14.2 C
London
Tuesday, August 3, 2021

When Community Engagement Restored Trust and Raised Public Index of Suspicion for COVID-19

Kampala, 4 September 2020:- When the World Health Organization (WHO), declared the Coronavirus Disease (COVID-19) outbreak a global pandemic, on 11th March 2020, many Ugandans didn’t take it seriously with many saying it was a disease for the affluent, the very high class or for developed countries. As the disease ravaged the entire world, Ugandans…
More

    Latest Posts

    Chromebooks set to suffer at the hands of Windows 11 laptops

    Home News Computing (Image credit: Foxy burrow / Shutterstock / Microsoft) Chromebooks are set to feel the pinch, as while these Chrome OS-powered portables are still selling well right now, PC manufacturers are purportedly planning to favor the production of Windows laptops which generate more profit going forward as the global component shortage remains a…

    Roku TVs and streaming devices are getting a massive movie overhaul

    Home News Televisions (Image credit: Roku) Roku is about to benefit from a whole lot more movies and TV shows thanks to a merger between Vudu and FandangoNOW that will see the former become the official entertainment store on the popular streaming platform.Fandango Media, a subsidiary of NBCUniversal, has announced its plans to make Vudu…

    Wait… that IP address finder may not be as privacy-friendly as you think

    Home News Computing (Image credit: Shutterstock) Finding out whether your VPN service is working is really easy: just point your browser at a specialist IP finder like WhatIsMyIP.com or WhatIsMyIPAddress.com and in a second or two they'll display your current IP address and location.Simple. Straightforward. But maybe not the most privacy-friendly of ideas.The big-name location…

    Peaky Blinders season 6: everything we know so far

    Home News Entertainment Peaky Blinders season 6 is highly anticipated, after season 5's cliffhanger ending left viewers screaming for answers. After a long pandemic-induced delay, filming on Peaky Blinders season 6 wrapped up in May 2021, with a release date now predicted for early 2022. This will be the final season of BBC's period drama, but…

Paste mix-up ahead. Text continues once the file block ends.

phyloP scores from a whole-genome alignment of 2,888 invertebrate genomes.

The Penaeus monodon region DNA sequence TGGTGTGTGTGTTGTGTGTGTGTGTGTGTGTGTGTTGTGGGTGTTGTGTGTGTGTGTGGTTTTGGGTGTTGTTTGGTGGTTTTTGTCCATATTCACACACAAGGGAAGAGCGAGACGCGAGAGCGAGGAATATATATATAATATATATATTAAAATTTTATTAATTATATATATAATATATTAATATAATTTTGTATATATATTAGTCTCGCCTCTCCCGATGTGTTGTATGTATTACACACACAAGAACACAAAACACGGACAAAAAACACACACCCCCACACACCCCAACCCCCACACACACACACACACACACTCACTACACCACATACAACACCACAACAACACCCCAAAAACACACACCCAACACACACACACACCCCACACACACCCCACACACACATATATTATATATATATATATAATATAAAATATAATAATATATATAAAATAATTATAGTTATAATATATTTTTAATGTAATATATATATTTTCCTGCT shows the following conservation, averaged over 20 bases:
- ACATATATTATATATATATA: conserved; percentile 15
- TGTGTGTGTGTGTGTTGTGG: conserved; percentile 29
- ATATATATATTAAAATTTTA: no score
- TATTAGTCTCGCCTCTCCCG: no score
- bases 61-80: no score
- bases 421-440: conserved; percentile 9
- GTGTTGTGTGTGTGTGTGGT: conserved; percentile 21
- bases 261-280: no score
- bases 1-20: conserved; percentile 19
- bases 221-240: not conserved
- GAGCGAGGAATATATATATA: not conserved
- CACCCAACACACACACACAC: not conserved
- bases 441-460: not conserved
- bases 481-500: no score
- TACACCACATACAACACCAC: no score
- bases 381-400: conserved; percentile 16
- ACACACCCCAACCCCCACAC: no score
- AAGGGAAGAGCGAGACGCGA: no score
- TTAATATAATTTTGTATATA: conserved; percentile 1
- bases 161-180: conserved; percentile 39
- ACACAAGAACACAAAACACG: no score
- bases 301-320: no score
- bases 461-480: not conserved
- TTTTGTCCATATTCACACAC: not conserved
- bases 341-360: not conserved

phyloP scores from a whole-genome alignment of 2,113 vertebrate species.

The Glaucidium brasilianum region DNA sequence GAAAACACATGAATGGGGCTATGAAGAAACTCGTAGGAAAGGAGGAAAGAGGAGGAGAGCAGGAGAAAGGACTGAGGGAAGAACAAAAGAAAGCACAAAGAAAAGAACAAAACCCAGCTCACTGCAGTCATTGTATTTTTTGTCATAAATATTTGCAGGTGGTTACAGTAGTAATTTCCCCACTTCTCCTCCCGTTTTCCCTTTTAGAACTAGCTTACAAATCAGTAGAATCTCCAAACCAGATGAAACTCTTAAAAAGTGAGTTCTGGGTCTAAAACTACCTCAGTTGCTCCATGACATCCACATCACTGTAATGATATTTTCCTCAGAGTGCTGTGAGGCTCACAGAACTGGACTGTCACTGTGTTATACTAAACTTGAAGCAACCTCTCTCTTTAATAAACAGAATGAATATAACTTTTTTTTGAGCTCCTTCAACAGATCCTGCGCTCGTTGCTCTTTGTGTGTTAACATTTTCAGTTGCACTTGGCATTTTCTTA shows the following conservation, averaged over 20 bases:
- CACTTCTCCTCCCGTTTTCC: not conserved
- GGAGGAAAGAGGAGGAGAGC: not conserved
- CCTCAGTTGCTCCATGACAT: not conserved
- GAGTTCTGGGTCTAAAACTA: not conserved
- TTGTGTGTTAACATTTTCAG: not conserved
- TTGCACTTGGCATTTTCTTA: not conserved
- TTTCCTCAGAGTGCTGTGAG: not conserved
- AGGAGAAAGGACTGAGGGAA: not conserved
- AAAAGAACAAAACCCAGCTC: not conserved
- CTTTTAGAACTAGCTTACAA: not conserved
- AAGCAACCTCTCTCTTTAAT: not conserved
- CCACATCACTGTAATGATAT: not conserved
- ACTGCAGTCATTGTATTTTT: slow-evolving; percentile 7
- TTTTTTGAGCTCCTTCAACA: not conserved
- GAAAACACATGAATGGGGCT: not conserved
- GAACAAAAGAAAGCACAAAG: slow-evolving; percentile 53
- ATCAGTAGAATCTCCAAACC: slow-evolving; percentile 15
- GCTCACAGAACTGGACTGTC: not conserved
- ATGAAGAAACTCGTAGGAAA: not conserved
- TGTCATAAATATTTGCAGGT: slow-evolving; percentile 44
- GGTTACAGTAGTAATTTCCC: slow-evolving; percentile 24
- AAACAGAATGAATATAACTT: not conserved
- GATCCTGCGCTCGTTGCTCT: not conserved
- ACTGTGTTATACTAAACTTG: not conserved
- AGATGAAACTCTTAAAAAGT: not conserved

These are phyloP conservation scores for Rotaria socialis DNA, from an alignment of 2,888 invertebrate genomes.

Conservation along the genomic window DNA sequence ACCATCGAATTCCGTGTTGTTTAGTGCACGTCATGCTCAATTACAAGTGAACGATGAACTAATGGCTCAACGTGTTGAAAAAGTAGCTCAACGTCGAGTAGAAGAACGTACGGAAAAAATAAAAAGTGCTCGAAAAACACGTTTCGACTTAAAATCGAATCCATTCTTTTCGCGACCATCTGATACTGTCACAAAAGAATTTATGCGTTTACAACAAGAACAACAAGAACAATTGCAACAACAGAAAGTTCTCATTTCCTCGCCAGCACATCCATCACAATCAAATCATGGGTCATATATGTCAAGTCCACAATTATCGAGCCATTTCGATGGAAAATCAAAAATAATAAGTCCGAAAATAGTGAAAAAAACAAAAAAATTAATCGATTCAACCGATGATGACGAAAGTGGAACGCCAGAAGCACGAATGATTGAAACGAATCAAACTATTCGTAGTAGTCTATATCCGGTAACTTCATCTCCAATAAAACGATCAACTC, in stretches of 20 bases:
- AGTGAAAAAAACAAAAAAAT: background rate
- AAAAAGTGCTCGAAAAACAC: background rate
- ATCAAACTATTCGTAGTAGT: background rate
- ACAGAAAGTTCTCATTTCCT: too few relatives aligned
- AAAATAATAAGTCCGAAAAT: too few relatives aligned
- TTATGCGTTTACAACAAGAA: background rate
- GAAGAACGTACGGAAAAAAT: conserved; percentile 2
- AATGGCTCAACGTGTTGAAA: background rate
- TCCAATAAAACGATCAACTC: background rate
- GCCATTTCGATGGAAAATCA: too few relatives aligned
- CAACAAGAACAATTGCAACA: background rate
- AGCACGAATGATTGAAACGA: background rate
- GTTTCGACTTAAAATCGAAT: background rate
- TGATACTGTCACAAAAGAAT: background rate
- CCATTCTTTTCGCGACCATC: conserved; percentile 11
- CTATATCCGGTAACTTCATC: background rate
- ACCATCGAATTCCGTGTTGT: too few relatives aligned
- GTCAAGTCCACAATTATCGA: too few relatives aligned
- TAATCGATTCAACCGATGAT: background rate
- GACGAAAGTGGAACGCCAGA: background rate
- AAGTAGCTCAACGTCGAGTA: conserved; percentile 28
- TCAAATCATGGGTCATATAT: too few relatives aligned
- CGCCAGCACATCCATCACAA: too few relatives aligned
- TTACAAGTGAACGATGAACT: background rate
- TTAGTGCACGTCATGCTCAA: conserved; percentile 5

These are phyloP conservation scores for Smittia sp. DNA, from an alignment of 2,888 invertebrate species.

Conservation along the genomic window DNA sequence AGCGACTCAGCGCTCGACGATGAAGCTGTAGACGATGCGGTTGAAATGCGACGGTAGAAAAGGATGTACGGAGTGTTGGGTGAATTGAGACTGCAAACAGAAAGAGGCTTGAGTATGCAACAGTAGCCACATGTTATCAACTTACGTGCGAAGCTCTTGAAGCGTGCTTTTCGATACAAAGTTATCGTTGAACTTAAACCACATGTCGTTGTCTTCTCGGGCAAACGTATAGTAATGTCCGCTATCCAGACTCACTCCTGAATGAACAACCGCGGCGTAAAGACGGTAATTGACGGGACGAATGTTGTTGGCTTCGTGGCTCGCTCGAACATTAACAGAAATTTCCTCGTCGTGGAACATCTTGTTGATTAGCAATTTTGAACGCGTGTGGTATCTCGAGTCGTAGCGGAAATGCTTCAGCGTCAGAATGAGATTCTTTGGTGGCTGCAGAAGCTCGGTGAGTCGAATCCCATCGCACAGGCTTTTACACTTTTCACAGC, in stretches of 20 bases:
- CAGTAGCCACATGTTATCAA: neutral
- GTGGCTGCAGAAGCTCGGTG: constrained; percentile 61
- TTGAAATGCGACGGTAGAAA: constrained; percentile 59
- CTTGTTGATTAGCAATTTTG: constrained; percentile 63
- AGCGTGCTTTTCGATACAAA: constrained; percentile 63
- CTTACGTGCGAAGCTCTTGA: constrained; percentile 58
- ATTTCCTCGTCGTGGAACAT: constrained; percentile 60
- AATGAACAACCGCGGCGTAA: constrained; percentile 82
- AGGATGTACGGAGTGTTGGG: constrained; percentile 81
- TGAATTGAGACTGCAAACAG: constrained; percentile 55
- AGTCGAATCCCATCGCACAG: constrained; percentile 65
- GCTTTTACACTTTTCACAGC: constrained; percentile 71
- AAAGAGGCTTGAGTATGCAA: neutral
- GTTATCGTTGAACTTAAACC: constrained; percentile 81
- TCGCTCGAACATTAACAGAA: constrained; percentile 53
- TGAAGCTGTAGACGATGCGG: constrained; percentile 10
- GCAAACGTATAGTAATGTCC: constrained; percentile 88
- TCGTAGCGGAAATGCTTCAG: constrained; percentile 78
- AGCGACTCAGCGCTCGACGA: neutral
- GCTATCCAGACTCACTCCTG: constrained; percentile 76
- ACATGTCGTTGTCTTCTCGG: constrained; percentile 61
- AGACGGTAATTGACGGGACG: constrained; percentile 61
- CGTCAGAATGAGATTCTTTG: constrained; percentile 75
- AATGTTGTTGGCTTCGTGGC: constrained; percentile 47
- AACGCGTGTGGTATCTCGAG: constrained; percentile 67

Is the ‘hardliner’ talking point about Iran’s Raisi a whitewash?

    A global narrative among major media outlets uses the term “hardliner” to describe Ebrahim Raisi, the winner of Iran’s presidential election announced Saturday.

    The term “hardliner” was invented by major media to describe the far-right in Iran. It is generally not used to describe any other form of politics in the world. For instance, Israel, Saudi Arabia, Malaysia, Japan, Spain or the Congo don’t have “hardliners” – only Iran.

    Does the term accurately describe Iran’s far-right extremist theocratic leaders, or is it used to whitewash and excuse Iran’s politics, the way “militants” is used to describe extremist groups that mass murder civilians?

    Major media that use the term “hardliner” also explain to the readers what it means – sometimes. The BBC notes that “Iran’s hardliners will seek to reinforce a puritanical system of Islamic government, possibly meaning more controls on social activities, fewer freedoms and jobs for women, and tighter control of social media and the press. The hardliners are suspicious of the West, but both Raisi and Supreme Leader Khamenei favor a return to an international deal on Iran’s nuclear activity.”

    BBC’s headline on June 19 was that “hardliner Raisi will become president.”

    CNN also says that Raisi is the “hardliner” who will be the next president. However, CNN’s headline also calls him “ultraconservative.”

    The article notes that “From 2018 onwards, [former President Donald] Trump unleashed a torrent of sanctions that crippled Iran’s economy and emboldened hardliners. The tiny window of opportunity granted by the clerical class to the moderate government of President Rouhani to engage with the US and Europe began to quickly close. Trump had proven the hardliners’ skepticism about the West correct, Iran’s conservatives repeatedly said.”